Fantasy, Historical Fiction, Vampires
Titan Books; May 25, 2021
413 pages (ebook)
4.25 / 5 ✪
I was kindly furnished an advance copy in return for a fair and honest review. Many thanks to Titan Books and NetGalley for the eARC! Any quotes are for demonstrative purposes only, included to help showcase the level of detail and writing style that the author employs, and may not be included in the final, published version. All opinions are my own.
The quiet streets of Prague hide a secret, one that haunts these passages in the dead of night. Ancient and mythic beasts lurk in the shadows, preying upon anyone unfortunate enough to be out past sunset. And only those paid to bring light to the city’s dark stand between the monsters and their prey.
Domek Myska is a lamplighter—a profession both dedicated to bring light to the darkened streets of Prague, but also to protect its citizens from the evil that walks it. With the advent of gas lamps, the lamplighter presence in Prague has changed. While the lamps themselves keep the night at bay better and longer, fewer souls are required to keep this army of lights burning. And where there are fewer lamplighters, there are more monsters. With little to no backup, Domek is forced to rely on his own wit and skill to survive the night, with stakes of hawthorn and daggers of silver to help even the odds. But when he discovers a strange jar one night on the corpse of a pijavice (a vampire), the young lamplighter discovers there’s more renaissance in the city then just that of gas lamps.
Lady Ora Fischerová is a permanent fixture amongst the city’s upperclass, but an enigmatic one at that. She’s known as an eccentric widow—having lost her husband a decade prior—albeit a beautiful one who hardly looks as though she’s aged since his passing. That’s because Ora harbors a secret of her own, hidden beneath layers only won by coin and eccentricity. She’s a pijavica, but lives a low-key life for one of her kind preferring venison and pork blood to that of humans. But while she calls some humans friend, some others would only see her as the demon that hunts in the night. Enter Domek, and a mutual hot-blooded attraction between the two. Neither knows about the other’s secret, but with the way things are going, it won’t be long before they find out. And what will happen when the cards fall—will either survive to see another sunrise, or will Prague itself fall into eternal darkness?
For the jar, and its wisp occupant, Kája, represent a new weapon—a hope and danger both. But could these fortunes be reversed? And whom (if anyone) would Domek trust to make that distinction?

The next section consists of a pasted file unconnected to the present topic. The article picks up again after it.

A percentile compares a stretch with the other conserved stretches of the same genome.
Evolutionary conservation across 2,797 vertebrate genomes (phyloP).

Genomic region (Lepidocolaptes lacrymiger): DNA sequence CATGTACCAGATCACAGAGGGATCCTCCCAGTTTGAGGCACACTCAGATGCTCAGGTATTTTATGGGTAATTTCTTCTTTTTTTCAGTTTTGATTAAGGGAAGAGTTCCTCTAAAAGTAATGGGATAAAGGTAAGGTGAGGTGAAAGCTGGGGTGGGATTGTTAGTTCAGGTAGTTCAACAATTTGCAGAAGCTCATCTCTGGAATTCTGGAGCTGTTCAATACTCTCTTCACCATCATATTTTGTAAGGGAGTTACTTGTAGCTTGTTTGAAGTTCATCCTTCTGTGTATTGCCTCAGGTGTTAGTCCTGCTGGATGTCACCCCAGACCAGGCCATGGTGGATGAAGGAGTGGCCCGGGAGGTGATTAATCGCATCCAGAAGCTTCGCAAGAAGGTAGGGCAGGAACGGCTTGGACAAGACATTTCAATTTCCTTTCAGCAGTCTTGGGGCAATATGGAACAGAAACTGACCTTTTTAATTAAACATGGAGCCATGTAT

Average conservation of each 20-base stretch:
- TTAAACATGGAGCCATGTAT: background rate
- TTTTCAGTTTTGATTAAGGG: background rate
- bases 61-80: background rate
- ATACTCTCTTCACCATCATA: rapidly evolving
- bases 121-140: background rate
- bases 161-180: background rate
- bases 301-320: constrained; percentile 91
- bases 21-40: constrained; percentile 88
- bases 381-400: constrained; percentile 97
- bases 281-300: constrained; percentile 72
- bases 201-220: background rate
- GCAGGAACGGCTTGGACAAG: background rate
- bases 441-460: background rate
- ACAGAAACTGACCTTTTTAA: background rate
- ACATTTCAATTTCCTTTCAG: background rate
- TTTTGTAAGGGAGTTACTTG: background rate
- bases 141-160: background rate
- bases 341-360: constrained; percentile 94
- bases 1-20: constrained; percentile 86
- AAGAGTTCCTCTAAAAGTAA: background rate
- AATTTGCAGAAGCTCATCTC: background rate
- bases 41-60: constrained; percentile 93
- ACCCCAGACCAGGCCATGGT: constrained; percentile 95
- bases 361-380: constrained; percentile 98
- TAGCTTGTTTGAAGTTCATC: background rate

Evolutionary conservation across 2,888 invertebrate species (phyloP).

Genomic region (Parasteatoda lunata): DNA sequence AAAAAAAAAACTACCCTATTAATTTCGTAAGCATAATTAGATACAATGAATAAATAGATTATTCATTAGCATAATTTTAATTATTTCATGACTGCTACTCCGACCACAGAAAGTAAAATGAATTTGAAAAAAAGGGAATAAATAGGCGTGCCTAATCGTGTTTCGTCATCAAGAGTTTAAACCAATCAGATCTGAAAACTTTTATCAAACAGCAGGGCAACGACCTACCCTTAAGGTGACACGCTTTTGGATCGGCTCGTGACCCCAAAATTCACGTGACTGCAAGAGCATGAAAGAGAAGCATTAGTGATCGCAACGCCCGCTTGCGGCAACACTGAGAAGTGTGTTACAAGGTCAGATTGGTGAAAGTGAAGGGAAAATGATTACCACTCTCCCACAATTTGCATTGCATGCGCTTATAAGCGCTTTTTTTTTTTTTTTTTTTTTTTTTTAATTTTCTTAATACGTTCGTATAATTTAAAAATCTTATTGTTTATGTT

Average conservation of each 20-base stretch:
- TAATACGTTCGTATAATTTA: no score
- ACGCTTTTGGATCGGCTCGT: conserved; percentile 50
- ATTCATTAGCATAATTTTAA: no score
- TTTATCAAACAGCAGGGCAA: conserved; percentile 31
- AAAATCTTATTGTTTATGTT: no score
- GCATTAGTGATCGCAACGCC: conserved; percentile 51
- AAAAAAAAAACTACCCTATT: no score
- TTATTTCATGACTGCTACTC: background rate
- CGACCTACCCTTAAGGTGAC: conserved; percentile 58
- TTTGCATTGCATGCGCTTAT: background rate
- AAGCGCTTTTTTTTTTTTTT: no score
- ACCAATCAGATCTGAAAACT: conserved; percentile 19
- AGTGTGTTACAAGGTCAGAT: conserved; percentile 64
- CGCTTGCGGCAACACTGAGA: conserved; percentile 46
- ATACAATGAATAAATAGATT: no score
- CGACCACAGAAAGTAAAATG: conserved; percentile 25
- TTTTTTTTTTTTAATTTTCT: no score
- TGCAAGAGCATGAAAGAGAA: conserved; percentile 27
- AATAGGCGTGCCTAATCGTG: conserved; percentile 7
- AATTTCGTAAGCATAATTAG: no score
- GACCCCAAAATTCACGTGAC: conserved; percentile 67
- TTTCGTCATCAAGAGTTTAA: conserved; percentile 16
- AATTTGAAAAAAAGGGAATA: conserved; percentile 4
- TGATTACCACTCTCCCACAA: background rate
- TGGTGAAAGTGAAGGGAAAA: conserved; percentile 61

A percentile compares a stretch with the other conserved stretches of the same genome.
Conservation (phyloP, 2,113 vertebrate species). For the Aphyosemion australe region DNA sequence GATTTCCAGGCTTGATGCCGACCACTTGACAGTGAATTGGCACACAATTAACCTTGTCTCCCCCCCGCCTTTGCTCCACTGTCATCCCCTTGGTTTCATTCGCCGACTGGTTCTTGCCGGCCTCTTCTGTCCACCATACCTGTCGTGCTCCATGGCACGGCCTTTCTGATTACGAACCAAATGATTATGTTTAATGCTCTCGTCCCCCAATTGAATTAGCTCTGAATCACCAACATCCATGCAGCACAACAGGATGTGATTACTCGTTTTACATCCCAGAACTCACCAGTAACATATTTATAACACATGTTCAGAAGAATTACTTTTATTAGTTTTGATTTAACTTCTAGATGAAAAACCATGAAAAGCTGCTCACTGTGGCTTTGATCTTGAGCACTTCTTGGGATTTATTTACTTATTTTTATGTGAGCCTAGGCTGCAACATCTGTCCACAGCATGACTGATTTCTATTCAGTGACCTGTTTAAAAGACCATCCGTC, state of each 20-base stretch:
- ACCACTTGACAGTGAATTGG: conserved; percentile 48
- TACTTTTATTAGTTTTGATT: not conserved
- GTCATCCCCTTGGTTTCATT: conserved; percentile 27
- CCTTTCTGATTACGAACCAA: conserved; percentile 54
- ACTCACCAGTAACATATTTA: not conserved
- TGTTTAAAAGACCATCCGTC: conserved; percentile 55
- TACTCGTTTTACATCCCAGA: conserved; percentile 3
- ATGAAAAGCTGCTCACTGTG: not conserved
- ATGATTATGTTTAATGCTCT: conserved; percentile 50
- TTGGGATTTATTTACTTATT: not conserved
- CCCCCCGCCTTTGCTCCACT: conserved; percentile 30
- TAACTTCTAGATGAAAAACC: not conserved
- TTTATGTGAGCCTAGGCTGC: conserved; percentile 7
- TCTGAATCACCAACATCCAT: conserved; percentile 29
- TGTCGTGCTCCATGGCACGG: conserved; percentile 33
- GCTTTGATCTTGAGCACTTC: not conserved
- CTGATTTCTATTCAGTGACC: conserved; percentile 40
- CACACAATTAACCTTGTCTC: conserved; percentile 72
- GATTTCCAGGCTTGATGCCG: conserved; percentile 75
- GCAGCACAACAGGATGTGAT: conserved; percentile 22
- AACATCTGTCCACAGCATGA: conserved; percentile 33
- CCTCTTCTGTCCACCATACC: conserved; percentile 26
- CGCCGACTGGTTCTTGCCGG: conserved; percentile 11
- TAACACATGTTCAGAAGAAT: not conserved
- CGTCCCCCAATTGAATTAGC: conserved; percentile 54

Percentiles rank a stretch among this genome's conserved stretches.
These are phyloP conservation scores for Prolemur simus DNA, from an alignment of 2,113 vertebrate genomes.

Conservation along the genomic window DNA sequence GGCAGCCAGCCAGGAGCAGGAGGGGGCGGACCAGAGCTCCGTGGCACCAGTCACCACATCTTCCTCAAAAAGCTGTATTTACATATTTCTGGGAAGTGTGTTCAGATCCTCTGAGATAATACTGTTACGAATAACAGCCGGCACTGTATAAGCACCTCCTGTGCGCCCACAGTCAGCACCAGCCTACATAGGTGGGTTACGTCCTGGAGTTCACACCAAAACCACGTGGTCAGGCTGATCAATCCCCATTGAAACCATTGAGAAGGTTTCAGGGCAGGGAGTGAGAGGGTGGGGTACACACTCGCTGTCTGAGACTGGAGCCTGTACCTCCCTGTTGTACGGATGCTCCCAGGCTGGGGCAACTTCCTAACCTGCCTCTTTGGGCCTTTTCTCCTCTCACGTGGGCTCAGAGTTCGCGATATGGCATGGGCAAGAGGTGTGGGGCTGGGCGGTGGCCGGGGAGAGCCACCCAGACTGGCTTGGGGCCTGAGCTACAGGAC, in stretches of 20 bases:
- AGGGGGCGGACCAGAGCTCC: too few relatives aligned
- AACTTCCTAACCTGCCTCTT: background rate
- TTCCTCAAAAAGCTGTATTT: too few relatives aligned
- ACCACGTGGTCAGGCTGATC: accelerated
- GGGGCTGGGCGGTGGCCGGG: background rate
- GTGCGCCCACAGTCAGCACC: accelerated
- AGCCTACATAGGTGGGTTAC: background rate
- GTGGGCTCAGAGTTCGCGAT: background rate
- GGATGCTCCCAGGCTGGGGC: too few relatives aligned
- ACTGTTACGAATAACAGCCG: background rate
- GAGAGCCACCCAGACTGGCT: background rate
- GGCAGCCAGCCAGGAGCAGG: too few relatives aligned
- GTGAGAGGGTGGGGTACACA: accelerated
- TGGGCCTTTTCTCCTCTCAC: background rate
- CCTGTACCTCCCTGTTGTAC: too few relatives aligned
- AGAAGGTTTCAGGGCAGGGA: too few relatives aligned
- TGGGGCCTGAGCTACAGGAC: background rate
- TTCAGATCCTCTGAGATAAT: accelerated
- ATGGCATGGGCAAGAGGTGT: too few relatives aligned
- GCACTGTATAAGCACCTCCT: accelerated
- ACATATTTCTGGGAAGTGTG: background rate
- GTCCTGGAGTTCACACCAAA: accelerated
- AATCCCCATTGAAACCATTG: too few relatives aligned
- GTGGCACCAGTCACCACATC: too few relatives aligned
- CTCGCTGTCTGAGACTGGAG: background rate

With an atmosphere drenched in darkness and steeped in blood, The Lights of Prague represents the best of historical fantasy, combining a killer story, deep and meaningful characters, with a lush if claustrophobic setting. The backdrop of 1860’s Prague was breathtakingly beautiful: a city on the cusp of change from fire to gas; a city drenched in shadow but clinging to the light; a city built on the ruins of another that came before it, with the beings of the night lurking within. From tight back alleys to gilded opera halls to the mansions of the elite to the slums of the Jewish quarter, Nicole Jarvis sets the stage incredibly well! If not for the strength of its characters, I’d say the setting was the story’s strongest asset.
Prague did not know Domek, did not need him, but his life was overlaid on the ancient streets in watercolor, the patterns sheer and impermanent.
But the characters are quite well done as well. Both Domek and Ora are well-fleshed, with their own history and motivations, intentions and ideals—so that while they may want in one another’s pants and/or gowns, they don’t necessarily want the same thing for Prague. And while the two may fall on the same side now and then, they definitely aren’t that way all the time. I loved their interactions—be they hot and heavy, violent, or even casual—and it was this that kept the story from ever feeling too weighed down or stagnant, even toward the end when the action-sequences sometimes threaten to override the plot. While Domek isn’t the brightest tool in the river, he makes up for it with his deep- and well-thought-out plans, his ingenuity and stubbornness. Ora’s just pretty amazing—no notes! But where these two are so strong, I found the supporting cast was a bit hit and miss. Some characters seemed deep enough to carry their own POVs, while others felt too hollow to be little more than set dressing. The POVs definitely carry the load, however, so there’s relatively little to complain about, story-wise.
1860’s Prague provides an incredible backdrop for any fantasy adventure, at least when one plays it up as well as Nicole Jarvis does. The city was resplendent, despite the story mostly taking place in the dead of night, where the streets are quiet, dark, and claustrophobic, and the atmosphere one of tension. While the story might get a bit iffy later on, the interactions between the two POV leads Domek and Ora provide more than enough of a reason to press on. Turns out, the characters are just as impressive as the world-building. Come for the vampires and dark atmosphere, stay for the romance, action and characters. Heartily recommended!
I’m not sure if The Lights of Prague will remain a standalone or spawn a series, but the ending sets up a possible future if the author decides to go down that road. Best just to read it now.